Tuesday, 11 January 2011

Malaysian student is tops again in Singapore

By SHARIN SHAIK  newsdesk@thestar.com.my
PETALING JAYA: For the third year in a row, a Malaysian has become a top scorer in the island republic, with Chia Pei Yun scoring 10 A1s in Singapore’s GCE O-level exams.

The 16-year-old student of the St Nicholas Girls’ School (SNGS) loves to read, practise handicraft and play the piano.

Chia, from Damansara Utama here, said she was a down-to-earth person and a “normal teenager” who was often on Facebook in her free time
All smiles: Pei Yun celebrating as she is recognised for being the top O-level student in Singapore.
The Asean scholar managed to score As in Mathematics, English, English Literature, Biology, Physics, Chemistry, Geology, Huma-nities, Malay and Chinese.

According to Chia, she managed to achieve her excellent results through perseverance in revising throughout the year.

“This helped me relax when the exams approached,” she said in a telephone interview.

Chia said she was focused and determined in her journey towards achieving the position of top scorer in the GCE O-level exams.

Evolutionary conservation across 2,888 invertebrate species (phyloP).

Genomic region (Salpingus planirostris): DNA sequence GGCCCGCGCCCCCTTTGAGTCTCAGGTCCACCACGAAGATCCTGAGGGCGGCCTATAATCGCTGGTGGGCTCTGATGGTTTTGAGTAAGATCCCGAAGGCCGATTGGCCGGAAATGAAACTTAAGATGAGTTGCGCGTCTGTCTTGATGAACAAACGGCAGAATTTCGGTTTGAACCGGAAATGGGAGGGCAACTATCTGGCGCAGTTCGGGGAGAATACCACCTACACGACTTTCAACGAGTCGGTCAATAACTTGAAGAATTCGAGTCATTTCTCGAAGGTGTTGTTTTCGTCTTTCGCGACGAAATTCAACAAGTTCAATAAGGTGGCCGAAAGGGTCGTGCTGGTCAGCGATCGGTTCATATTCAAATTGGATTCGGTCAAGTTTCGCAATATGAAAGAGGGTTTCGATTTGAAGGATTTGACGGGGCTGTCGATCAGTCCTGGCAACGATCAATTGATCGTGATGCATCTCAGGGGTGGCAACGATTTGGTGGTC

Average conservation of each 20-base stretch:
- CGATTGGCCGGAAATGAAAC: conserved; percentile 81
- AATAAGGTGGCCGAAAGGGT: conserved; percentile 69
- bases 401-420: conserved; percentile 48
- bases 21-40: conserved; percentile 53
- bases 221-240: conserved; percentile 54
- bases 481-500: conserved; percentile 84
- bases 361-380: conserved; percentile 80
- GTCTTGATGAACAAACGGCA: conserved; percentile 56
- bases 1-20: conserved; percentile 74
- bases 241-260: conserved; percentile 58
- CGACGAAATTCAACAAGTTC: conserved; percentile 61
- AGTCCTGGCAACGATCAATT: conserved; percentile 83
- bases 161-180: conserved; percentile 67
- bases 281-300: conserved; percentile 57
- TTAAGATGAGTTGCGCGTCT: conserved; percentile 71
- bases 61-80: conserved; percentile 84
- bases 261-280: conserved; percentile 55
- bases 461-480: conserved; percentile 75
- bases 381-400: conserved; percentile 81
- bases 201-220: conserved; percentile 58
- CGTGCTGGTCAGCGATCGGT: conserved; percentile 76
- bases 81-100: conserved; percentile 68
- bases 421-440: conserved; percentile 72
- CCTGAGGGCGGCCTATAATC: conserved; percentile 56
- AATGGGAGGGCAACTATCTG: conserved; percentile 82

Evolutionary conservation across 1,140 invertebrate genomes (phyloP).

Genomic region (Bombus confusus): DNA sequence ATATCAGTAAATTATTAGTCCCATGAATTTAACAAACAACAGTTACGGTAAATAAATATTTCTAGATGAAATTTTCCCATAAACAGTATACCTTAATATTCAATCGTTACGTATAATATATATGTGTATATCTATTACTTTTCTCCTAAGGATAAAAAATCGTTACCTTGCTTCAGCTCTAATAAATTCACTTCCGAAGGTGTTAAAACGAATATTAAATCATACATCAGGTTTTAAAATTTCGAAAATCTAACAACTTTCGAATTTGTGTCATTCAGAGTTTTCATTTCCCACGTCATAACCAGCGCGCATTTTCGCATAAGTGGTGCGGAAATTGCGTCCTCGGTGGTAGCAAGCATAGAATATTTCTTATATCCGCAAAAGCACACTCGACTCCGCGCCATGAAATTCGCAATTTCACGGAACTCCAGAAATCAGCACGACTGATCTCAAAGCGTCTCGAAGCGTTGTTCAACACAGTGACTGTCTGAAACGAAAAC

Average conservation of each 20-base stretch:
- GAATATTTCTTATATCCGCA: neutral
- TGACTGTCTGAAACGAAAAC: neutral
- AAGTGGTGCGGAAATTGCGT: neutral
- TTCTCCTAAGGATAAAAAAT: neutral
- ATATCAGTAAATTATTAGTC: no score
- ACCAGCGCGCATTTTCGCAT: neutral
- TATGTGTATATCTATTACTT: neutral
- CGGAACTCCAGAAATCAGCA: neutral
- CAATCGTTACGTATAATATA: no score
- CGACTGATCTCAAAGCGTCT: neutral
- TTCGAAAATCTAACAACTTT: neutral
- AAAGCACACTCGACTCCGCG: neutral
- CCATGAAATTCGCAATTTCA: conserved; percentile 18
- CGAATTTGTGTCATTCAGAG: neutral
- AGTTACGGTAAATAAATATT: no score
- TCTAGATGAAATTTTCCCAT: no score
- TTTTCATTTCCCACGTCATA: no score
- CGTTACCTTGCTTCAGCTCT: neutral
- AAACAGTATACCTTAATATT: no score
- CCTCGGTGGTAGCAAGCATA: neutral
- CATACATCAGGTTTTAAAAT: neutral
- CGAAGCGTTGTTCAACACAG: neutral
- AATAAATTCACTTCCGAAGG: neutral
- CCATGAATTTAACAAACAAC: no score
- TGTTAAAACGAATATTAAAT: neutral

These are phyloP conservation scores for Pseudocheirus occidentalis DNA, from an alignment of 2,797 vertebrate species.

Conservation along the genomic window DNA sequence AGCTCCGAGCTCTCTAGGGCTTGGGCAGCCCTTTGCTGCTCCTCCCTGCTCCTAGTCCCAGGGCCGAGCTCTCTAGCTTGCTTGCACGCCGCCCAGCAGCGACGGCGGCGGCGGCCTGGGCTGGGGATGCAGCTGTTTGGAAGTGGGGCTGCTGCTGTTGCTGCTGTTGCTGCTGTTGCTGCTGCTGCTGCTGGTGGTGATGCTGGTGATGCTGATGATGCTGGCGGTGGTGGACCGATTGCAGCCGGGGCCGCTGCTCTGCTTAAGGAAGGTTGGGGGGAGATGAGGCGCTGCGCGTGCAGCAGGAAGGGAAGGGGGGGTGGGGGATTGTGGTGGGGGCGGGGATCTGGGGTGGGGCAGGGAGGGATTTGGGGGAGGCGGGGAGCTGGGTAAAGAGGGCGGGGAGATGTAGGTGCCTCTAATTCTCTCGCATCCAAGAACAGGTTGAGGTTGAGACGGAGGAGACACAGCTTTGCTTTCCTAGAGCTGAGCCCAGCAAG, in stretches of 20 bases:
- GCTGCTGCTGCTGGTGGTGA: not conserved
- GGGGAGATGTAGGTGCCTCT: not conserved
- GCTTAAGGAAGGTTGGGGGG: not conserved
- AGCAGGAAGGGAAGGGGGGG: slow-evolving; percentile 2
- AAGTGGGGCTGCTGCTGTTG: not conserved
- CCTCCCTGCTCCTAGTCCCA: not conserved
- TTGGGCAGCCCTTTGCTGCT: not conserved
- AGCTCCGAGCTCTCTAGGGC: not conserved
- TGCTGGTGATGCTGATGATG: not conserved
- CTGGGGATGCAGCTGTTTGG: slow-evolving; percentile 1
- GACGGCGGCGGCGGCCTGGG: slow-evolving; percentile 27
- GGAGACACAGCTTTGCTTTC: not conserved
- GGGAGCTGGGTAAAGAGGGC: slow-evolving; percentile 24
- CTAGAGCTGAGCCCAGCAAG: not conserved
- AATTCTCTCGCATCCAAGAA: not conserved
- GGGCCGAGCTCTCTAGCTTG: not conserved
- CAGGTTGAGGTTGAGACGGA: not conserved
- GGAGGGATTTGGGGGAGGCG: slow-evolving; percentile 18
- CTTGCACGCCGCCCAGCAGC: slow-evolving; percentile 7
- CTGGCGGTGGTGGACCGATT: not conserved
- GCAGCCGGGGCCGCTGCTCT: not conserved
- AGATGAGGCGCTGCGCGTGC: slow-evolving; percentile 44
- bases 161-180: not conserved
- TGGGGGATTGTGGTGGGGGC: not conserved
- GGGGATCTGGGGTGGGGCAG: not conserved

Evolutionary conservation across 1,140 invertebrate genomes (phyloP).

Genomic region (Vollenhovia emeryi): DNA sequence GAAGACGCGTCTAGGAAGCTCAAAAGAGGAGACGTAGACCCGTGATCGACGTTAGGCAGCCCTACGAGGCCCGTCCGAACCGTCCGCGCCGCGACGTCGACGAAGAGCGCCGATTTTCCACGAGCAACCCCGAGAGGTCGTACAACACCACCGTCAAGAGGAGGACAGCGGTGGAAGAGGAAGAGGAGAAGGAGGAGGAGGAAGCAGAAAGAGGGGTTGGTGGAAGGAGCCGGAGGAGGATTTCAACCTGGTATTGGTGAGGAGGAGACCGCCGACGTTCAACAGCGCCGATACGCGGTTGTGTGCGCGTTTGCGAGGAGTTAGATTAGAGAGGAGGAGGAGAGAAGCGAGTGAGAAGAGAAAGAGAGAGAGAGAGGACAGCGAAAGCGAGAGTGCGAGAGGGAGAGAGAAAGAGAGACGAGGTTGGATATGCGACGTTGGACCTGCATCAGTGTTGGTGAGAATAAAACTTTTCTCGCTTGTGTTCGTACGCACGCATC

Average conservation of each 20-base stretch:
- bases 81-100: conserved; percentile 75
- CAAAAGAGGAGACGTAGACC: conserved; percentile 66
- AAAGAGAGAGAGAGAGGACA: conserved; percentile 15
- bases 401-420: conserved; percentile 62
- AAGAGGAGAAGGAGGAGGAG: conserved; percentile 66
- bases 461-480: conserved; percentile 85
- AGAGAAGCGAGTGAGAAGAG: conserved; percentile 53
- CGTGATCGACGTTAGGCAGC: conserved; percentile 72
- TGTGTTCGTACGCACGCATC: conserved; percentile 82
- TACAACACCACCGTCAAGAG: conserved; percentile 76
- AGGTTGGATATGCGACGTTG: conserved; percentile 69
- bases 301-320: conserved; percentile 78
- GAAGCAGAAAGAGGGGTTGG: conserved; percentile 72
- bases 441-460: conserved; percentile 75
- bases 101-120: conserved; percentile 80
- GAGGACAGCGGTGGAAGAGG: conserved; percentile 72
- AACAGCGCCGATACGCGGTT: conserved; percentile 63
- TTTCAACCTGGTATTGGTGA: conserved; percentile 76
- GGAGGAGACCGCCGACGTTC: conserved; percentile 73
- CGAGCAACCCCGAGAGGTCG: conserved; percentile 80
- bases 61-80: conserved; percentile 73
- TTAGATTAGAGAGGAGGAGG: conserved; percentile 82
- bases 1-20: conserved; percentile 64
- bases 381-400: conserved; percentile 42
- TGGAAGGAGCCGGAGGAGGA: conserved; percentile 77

“When I am away from home, I miss my family a lot but I do not let my feelings get in the way of my studies,” she added.

According to SNGS principal Chan Wan Siang, Chia was a hardworking girl who was always positive and willing to learn.

“Pei Yun loves music and was a level coordinator in the school choir,” she said.

Chan is proud at the school’s achievement in having top O-level scorers for three years in a row.


  1. Why the Malaysian JPA scholarship did not offer Chia Pei Yun a scholarship in the first place? They see the gold as sand, and the sand as gold, how dismay!

  2. Universally, in any scholarship program, like JPA's is to select, spot talents, and award them scholarships irrespective of race, citizen and money. This is because, most probably talents have the potentials to create more, contribute more wealth and prosperity to all.

    Looks like JPA is myopic, only for the Tertuanan, how far can they go?